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Federal byelections a test run for 2015

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OTTAWA -- By the time the dust settles late tonight, a great deal more heat and noise will have been generated by a trio of federal byelections than the outcomes will likely merit.

What could be an electoral earthquake -- signalling new fault lines in federal politics -- is looking to be tremorless, with three new MPs representing the same team colours as those who departed, expected to be en route to Parliament.

Along the way, however, the respective campaigns in Calgary Centre, Durham (Ontario), and Victoria will have presented an early test run -- and political market research -- for the distant general election battle of October 2015.

And judging by this month's byelection fireworks, 2015 will be quite a show.

The Conservatives watched a torpedo slice into the federal Liberal hull last week when an inflammatory 2010 interview by Justin Trudeau, the Liberal leadership heir apparent, suddenly emerged as a perfectly timed target.

With Joan Crockatt, the establishment Tory favourite in Calgary Centre, facing an almost unprecedented polling threat from Liberal candidate Harvey Locke, Trudeau's divisive French-language comments about Albertans in Ottawa presented a bull's-eye too big to miss.

"From a historical perspective, the likelihood that the Conservatives could lose Calgary Centre is virtually nil,", a website that compiles polling results, observed late last week.

Yet the orchestrated breadth and volume of the Conservative clamour over Trudeau's musings illustrated the seriousness with which he's regarded by the governing party -- and his potential for coalescing the anti-Crockatt vote in Calgary Centre -- notwithstanding dismissive claims Trudeau's a lightweight.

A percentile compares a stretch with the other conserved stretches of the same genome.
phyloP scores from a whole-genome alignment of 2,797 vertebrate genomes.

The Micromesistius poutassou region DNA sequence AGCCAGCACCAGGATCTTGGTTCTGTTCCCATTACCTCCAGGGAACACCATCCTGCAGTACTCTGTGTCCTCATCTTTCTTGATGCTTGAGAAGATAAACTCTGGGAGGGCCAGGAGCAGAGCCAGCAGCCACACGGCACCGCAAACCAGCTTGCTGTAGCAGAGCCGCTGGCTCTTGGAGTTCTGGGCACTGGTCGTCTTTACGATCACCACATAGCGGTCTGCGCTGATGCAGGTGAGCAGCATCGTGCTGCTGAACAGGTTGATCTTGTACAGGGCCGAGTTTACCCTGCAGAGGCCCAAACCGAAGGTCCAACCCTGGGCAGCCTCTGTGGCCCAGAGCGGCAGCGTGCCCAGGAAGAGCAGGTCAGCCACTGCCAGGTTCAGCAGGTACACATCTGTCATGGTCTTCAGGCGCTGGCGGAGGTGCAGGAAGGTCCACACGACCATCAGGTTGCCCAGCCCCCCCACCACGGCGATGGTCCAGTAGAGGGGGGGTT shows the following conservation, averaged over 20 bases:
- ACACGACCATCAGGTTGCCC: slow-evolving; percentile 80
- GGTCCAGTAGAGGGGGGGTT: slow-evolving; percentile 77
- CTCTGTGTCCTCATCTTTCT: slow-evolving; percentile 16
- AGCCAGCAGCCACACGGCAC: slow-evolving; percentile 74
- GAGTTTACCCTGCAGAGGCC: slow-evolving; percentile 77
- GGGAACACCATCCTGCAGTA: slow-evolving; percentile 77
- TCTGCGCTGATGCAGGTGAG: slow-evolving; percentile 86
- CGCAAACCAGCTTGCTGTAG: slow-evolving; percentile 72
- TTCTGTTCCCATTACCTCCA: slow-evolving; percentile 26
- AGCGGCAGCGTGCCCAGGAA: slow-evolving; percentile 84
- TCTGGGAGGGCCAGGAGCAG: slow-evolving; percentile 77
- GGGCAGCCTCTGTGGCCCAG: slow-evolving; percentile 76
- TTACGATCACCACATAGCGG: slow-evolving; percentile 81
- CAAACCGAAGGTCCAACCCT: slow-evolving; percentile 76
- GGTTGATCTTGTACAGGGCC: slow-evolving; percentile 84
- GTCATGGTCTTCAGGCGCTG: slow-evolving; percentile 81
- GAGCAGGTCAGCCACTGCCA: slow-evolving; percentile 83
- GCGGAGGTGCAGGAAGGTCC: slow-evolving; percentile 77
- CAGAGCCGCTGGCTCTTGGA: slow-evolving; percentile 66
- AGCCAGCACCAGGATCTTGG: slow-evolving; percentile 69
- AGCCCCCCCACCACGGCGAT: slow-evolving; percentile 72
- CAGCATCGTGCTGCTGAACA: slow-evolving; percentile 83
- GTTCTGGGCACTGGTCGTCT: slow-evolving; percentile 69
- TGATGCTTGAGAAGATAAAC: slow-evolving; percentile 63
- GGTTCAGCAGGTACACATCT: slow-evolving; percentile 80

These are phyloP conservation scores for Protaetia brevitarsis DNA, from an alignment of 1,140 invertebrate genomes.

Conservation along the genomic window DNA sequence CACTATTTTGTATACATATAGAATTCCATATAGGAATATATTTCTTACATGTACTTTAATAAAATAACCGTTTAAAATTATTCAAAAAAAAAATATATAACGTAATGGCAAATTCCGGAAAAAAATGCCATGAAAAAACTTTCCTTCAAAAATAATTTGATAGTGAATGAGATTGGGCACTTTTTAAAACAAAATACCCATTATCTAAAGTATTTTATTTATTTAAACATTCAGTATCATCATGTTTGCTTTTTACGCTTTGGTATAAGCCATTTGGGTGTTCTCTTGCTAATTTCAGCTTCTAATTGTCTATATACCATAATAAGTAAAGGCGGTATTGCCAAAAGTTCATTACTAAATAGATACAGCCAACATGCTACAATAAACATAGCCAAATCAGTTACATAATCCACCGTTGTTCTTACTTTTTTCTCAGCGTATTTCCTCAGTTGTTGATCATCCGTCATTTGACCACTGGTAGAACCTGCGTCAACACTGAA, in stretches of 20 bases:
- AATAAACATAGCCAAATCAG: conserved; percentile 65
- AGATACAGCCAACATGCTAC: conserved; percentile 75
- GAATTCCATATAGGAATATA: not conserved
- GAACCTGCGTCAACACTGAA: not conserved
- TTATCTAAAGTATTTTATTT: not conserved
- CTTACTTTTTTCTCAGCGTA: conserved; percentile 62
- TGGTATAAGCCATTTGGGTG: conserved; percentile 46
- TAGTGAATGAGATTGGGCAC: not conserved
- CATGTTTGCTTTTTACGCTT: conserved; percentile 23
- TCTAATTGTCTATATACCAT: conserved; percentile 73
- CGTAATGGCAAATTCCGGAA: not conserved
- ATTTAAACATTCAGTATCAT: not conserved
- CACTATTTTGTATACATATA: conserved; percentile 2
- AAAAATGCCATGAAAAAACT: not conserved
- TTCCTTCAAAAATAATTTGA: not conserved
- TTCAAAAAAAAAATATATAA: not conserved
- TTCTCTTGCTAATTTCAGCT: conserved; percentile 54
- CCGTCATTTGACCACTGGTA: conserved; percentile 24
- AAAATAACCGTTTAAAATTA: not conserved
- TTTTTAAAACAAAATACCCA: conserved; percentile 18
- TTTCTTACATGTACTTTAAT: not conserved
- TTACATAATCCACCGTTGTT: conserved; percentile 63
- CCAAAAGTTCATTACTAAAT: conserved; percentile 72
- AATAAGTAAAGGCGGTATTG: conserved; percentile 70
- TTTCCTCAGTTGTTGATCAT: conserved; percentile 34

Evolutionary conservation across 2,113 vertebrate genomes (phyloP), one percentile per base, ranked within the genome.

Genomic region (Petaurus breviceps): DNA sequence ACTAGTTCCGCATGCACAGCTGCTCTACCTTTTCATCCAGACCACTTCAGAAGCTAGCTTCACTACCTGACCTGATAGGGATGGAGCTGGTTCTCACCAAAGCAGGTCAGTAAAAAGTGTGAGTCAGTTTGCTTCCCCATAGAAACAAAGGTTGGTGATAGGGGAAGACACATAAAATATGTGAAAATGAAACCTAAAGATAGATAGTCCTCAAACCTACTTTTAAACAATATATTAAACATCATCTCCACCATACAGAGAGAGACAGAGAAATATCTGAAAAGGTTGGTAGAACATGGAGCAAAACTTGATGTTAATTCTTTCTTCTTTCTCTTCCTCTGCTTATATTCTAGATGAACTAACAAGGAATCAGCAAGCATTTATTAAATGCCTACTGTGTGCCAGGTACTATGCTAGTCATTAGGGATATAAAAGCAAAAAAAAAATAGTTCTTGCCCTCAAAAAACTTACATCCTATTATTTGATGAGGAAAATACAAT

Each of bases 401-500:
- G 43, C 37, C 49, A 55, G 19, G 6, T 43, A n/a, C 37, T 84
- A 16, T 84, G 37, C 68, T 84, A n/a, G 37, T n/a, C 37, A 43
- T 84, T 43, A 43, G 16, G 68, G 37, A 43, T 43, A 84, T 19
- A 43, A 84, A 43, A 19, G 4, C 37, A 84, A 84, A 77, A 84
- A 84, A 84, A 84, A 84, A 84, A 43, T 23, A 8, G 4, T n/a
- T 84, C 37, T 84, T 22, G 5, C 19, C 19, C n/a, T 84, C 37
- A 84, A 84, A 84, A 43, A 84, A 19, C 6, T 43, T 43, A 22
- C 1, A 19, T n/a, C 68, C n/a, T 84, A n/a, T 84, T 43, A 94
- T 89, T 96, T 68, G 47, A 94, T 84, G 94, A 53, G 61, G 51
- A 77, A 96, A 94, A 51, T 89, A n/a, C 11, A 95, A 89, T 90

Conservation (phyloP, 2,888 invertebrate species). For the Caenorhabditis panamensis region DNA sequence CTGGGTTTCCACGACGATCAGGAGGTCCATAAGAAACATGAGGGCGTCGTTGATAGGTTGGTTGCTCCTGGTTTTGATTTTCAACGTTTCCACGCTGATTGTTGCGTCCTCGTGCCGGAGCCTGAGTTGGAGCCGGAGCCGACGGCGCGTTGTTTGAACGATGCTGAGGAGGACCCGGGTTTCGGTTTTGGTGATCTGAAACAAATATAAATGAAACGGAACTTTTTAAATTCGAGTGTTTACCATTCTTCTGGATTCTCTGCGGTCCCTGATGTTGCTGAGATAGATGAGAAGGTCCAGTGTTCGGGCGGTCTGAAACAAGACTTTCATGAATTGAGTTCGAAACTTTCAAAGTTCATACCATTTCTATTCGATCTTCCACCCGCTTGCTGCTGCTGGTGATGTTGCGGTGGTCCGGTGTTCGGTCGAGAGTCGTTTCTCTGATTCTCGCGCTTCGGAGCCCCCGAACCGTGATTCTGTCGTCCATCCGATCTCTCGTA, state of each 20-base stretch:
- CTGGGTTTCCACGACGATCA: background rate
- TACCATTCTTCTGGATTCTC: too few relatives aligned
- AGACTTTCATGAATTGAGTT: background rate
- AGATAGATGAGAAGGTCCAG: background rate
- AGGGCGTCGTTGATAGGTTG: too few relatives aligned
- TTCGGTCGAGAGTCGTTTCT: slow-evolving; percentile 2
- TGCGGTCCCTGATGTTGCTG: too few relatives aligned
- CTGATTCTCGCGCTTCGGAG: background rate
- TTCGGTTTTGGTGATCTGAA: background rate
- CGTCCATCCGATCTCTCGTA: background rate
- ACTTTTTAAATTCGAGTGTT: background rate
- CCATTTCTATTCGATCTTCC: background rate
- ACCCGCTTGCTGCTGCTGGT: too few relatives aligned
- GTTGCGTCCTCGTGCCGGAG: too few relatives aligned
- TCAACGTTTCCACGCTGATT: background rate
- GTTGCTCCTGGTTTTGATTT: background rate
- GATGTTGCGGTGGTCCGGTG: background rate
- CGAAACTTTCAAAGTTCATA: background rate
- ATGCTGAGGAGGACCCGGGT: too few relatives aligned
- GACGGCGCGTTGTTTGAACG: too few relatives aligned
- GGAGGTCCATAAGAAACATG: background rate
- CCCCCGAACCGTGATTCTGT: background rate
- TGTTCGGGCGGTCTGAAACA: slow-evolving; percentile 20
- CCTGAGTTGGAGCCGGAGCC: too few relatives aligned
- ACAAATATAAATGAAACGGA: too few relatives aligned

Bob Rae, the interim Liberal leader, swept aside suggestions he sanction Trudeau by removing him from his role as critic for amateur sports.

Instead, he accused the Conservatives of letting Sun News know where they could find the incendiary interview online.

"You know, was that an accident?" Rae said Sunday on the Global program The West Block. "Was it immaculate conception? Did the reporter in question just sort of say, 'Oh my goodness, I just found this thing,' or did someone from the Conservative party say, 'Look at this, why don't we go with this story on Friday ahead of the Monday vote?' "

Still, Conservative strategists Sunday were spinning Calgary Centre -- a riding conservatives have held for 40 years -- as a litmus test of Trudeau.

All parties will be pouring over the post-byelection results looking for poll-by-poll intelligence to pocket for next time.

New Democrats, running fourth in polls in Calgary Centre behind the Green party candidate, will be testing for fall-out from leader Tom Mulcair's "Dutch disease" thesis on the manufacturing impact of resource development.

In Victoria, the NDP expects candidate Murray Rankin to fill the shoes of the retired New Democrat Denise Savoie, but the Liberal, Green party and Conservative candidates all mounted spirited campaigns that wound up focusing on a contentious, $783-million sewage treatment plan.

-- The Canadian Press

Republished from the Winnipeg Free Press print edition November 26, 2012 A7

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